Anyway, one morning, just before the Angelus, I heard the above song-- 'El Shaddai', written by Michael Card, and most well-known as recorded by Amy Grant. The version I heard was sung by a man, and in a much more restrained manner than the Amy Grant version. It enchanted me and it has been in my head for three days now.
I've never really liked contemporary Christian music much-- or rather, what I've heard of it. I've listened to various Christian music channel and always found the music quite bland and insipid. I suppose the song I'm writing about here could easily be called bland and insipid, but I don't found it so. It sails very close to it, which is (strangely enough) part of what I like about it.
This is the funny thing. I've often complained about banal modern hymns on this blog, but the sort of hymns I do like are often quite similar in style to those banal modern hymns. I have nothing at all in principle against folksiness in Christian songs of worship. It just has to have that tinge of solemnity, of gravity, that makes all the difference. And, of course, it has to be good.
I know nothing about music, but as a piece of lyric-writing (which I do presume to speak on), I think the lyric of this piece is extremely well crafted. It has the kind of directness and simplicity that makes (in my opinion) for the very best religious songs (such as 'My Sweet Lord' by George Harrison or the simple 'Jesus Remember Me' Taizé hymn). I admire its grace, too. And the use of the Hebrew term gives it a certain exoticism which emphasizes the particularity of Christianity.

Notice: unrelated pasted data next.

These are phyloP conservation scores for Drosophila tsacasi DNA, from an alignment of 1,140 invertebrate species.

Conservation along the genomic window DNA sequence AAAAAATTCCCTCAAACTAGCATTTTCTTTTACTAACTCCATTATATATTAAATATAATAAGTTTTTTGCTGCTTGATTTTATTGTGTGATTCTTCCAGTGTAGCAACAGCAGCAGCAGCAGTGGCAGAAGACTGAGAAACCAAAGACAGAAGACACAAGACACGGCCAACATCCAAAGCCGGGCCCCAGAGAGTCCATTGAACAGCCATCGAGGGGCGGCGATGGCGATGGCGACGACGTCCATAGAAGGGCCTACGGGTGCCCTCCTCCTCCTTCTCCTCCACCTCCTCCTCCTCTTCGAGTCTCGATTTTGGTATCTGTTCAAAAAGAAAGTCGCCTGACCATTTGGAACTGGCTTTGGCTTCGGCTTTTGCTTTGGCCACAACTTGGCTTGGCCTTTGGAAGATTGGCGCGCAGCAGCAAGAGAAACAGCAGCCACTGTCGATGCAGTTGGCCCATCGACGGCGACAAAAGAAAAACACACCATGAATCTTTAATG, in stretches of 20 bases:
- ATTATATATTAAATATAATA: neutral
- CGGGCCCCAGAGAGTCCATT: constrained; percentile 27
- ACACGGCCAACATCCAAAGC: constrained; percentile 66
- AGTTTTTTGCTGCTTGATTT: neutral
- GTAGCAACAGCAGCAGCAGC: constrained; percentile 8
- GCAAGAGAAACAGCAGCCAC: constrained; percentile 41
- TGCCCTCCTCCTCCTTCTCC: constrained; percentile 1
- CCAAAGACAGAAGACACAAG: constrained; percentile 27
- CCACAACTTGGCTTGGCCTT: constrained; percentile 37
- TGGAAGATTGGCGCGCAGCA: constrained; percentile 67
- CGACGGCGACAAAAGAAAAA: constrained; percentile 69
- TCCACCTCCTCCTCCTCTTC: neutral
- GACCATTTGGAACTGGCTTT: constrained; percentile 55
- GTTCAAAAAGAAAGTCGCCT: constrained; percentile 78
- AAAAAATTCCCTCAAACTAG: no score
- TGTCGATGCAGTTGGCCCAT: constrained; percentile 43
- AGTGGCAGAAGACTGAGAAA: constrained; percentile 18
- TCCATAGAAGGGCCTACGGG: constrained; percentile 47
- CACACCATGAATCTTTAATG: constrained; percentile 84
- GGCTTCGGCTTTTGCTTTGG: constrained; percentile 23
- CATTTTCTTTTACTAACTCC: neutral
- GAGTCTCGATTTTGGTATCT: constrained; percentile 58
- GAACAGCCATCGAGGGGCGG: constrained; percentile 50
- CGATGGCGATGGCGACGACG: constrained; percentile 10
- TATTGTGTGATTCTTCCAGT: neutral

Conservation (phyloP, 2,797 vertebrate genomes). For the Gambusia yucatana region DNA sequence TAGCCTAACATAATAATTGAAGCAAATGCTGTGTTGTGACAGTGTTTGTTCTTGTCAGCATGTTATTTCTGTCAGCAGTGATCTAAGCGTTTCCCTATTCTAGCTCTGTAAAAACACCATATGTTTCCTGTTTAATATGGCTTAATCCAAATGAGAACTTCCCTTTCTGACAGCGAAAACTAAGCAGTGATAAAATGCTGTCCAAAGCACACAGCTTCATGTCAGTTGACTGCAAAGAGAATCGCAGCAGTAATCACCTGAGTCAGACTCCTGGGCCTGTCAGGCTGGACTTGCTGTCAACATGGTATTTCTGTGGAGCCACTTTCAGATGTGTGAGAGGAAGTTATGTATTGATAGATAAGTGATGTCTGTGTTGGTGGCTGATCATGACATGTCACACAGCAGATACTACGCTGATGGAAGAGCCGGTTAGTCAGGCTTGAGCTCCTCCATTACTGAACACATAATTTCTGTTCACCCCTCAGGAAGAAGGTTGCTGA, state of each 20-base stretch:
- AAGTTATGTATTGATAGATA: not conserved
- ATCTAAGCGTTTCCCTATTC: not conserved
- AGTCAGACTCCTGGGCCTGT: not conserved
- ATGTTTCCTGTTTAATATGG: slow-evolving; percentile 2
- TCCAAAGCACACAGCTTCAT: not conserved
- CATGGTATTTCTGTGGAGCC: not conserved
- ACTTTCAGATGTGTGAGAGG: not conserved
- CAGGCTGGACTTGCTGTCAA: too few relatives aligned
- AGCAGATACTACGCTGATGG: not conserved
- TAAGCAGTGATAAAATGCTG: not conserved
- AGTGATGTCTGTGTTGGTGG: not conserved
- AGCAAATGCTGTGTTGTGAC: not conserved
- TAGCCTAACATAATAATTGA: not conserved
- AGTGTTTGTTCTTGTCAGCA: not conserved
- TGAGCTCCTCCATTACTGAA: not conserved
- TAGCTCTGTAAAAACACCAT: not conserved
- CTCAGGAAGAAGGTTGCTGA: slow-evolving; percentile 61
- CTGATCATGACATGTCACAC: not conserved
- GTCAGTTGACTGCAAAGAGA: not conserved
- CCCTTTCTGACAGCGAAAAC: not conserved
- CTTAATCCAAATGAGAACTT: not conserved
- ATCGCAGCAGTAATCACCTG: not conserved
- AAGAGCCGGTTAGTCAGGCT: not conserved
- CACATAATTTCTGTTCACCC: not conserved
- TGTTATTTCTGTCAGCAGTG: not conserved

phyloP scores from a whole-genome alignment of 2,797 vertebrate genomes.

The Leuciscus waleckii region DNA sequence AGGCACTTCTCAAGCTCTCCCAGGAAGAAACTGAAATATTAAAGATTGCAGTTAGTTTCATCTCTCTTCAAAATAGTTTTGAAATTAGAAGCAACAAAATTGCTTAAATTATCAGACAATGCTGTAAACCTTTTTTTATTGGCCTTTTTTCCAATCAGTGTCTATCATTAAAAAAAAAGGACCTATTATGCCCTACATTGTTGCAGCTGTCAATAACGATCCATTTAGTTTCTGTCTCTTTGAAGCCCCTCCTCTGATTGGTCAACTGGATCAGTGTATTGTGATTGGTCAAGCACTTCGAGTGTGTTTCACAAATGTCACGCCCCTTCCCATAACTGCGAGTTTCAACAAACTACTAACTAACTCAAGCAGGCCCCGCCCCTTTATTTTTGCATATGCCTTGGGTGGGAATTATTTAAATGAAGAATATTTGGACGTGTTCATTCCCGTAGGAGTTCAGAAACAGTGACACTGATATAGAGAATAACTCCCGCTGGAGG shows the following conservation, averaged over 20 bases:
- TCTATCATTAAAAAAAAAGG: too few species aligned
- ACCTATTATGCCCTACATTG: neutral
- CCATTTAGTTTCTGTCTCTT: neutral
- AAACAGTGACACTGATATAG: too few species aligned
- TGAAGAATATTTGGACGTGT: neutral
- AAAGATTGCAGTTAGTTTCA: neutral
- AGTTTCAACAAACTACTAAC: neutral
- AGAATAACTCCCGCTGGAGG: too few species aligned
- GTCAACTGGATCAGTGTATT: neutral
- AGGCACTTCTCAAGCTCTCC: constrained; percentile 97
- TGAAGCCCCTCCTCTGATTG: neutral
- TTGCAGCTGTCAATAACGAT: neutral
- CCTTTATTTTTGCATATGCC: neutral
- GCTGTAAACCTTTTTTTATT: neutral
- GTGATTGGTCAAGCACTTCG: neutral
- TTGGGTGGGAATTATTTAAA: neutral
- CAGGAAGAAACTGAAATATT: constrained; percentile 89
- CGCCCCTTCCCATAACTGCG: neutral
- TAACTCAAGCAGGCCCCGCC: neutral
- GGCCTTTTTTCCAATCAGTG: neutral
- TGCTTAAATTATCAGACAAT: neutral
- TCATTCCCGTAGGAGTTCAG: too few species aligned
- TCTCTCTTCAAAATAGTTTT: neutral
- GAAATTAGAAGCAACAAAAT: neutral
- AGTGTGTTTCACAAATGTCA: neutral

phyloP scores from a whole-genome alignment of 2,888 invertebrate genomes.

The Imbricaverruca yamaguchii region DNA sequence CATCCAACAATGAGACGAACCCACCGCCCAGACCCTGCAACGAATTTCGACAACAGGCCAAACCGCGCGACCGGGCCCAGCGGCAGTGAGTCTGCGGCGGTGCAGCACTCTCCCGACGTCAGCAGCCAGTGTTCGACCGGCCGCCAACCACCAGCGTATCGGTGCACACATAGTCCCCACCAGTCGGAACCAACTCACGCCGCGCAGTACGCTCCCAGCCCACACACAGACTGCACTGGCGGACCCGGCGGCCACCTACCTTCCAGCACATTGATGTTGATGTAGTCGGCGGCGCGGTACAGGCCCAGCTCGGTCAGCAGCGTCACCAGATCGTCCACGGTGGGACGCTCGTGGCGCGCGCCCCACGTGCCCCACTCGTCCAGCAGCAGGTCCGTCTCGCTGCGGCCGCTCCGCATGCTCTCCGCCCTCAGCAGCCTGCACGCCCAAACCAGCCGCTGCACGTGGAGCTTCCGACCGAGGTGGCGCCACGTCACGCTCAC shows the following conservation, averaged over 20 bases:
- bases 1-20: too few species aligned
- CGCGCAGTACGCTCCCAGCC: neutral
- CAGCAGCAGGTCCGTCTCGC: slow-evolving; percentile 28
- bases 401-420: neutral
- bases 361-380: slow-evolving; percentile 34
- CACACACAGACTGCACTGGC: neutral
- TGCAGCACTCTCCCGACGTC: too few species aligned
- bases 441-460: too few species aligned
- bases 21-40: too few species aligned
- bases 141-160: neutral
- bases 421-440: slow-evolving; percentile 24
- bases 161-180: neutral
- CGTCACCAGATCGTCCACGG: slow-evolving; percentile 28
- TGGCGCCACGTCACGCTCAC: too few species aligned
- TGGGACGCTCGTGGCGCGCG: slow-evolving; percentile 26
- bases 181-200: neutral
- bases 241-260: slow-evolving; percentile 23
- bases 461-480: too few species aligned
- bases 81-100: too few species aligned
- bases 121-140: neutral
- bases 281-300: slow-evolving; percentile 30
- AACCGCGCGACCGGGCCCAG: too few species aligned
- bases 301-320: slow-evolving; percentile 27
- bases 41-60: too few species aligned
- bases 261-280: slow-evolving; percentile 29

Having the song buzzing around makes me feel a renewed desire to write hymns. If I have any vocation to serve God through my writing, perhaps that is how I could best do it. Having attended the (secular) memorial services of both a cousin and a close friend in recent times, I was very struck by the fact that both of them (for they both knew they were dying) chose to have favourite songs played at their services. Nothing surprising in that, you may say, but I was very struck by the fact that verse-- so disregarded in most of day-to-day life-- is what we turn to at the 'big moments', and to express our 'big' feelings.
I have pondering the parable of the talents. I have often wondered what would have happened if the servants had lost their talents in bad investments. Presumably, this wouldn't have been held against them, if only they had made an honest effort...and perhaps it's impossible to lose your talent, when you honestly try to use it in God's service. Perhaps, seen from eternity, the very idea would be self-contradictory. But, at the same time, I'm sure we are supposed to use prudence and judgement in how we use our talents.
Recently, as mentioned previously, I decided to put ads on this blog. Do you know how much I've earned from this decision, so far? One cent. Literally one cent. It's a bit of a blow. It's been in existence since 2011, but it's never really 'taken off'. (True, I don't post as frequently as in its heyday, and consequently get less traffic.) I don't have any intention of giving it up-- some people like it, which is good enough for me, and I certainly like writing it-- but I do find myself wondering how I can have more of an effect, and reach more people.